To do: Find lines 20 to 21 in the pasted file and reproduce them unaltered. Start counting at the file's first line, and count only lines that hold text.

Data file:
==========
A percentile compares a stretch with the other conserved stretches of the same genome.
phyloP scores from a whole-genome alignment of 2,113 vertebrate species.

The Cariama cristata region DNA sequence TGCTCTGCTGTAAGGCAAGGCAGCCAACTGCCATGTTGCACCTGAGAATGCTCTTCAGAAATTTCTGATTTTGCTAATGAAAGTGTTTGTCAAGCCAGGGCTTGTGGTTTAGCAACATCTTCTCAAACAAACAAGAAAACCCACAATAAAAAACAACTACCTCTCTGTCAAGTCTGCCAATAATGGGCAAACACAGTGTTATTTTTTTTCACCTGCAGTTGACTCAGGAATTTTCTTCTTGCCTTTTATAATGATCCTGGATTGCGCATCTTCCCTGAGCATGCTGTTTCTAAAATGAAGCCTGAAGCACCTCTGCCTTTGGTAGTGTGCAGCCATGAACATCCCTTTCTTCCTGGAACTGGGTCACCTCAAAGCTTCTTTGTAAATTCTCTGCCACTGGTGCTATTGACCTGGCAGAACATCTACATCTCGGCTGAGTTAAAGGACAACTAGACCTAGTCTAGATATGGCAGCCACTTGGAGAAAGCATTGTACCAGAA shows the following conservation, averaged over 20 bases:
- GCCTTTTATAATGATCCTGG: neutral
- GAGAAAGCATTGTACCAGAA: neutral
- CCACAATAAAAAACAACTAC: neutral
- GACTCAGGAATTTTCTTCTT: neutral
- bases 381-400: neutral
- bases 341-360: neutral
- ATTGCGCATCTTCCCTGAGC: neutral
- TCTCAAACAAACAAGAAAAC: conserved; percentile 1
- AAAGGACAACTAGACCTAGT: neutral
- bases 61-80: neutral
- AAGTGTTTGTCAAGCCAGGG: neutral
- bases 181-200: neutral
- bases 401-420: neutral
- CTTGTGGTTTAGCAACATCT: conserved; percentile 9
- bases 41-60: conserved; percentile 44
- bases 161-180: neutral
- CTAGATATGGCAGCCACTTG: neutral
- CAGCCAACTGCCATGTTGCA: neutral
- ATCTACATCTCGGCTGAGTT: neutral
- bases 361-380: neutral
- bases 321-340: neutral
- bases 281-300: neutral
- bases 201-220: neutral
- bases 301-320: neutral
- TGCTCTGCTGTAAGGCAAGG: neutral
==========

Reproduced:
- CTAGATATGGCAGCCACTTG: neutral
- CAGCCAACTGCCATGTTGCA: neutral